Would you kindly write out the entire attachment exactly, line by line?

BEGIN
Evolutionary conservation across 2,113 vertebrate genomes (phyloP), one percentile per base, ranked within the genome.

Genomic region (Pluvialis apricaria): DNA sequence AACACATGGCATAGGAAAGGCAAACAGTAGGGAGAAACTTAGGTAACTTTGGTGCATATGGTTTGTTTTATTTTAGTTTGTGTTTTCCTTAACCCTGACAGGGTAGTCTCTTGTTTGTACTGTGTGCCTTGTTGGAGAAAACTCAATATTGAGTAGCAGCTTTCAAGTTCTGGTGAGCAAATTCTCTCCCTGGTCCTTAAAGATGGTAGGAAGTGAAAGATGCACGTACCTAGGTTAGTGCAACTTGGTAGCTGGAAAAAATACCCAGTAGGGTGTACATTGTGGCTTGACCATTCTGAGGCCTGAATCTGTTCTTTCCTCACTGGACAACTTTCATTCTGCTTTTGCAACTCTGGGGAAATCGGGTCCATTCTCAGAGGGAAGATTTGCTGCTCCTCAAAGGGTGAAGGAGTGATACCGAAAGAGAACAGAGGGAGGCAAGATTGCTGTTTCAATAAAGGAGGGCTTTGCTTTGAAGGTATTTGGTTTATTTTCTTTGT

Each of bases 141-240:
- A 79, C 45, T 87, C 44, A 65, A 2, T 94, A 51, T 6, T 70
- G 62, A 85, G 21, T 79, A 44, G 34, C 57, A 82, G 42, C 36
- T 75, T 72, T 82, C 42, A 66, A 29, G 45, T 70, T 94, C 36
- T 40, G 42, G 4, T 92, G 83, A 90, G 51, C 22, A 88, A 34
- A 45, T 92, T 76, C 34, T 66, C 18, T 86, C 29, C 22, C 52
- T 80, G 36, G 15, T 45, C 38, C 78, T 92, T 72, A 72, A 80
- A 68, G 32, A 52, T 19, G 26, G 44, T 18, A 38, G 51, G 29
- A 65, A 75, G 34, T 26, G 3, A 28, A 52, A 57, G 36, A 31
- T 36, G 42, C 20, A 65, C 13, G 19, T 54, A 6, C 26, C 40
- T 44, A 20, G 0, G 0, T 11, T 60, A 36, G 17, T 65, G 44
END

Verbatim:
Evolutionary conservation across 2,113 vertebrate genomes (phyloP), one percentile per base, ranked within the genome.

Genomic region (Pluvialis apricaria): DNA sequence AACACATGGCATAGGAAAGGCAAACAGTAGGGAGAAACTTAGGTAACTTTGGTGCATATGGTTTGTTTTATTTTAGTTTGTGTTTTCCTTAACCCTGACAGGGTAGTCTCTTGTTTGTACTGTGTGCCTTGTTGGAGAAAACTCAATATTGAGTAGCAGCTTTCAAGTTCTGGTGAGCAAATTCTCTCCCTGGTCCTTAAAGATGGTAGGAAGTGAAAGATGCACGTACCTAGGTTAGTGCAACTTGGTAGCTGGAAAAAATACCCAGTAGGGTGTACATTGTGGCTTGACCATTCTGAGGCCTGAATCTGTTCTTTCCTCACTGGACAACTTTCATTCTGCTTTTGCAACTCTGGGGAAATCGGGTCCATTCTCAGAGGGAAGATTTGCTGCTCCTCAAAGGGTGAAGGAGTGATACCGAAAGAGAACAGAGGGAGGCAAGATTGCTGTTTCAATAAAGGAGGGCTTTGCTTTGAAGGTATTTGGTTTATTTTCTTTGT

Each of bases 141-240:
- A 79, C 45, T 87, C 44, A 65, A 2, T 94, A 51, T 6, T 70
- G 62, A 85, G 21, T 79, A 44, G 34, C 57, A 82, G 42, C 36
- T 75, T 72, T 82, C 42, A 66, A 29, G 45, T 70, T 94, C 36
- T 40, G 42, G 4, T 92, G 83, A 90, G 51, C 22, A 88, A 34
- A 45, T 92, T 76, C 34, T 66, C 18, T 86, C 29, C 22, C 52
- T 80, G 36, G 15, T 45, C 38, C 78, T 92, T 72, A 72, A 80
- A 68, G 32, A 52, T 19, G 26, G 44, T 18, A 38, G 51, G 29
- A 65, A 75, G 34, T 26, G 3, A 28, A 52, A 57, G 36, A 31
- T 36, G 42, C 20, A 65, C 13, G 19, T 54, A 6, C 26, C 40
- T 44, A 20, G 0, G 0, T 11, T 60, A 36, G 17, T 65, G 44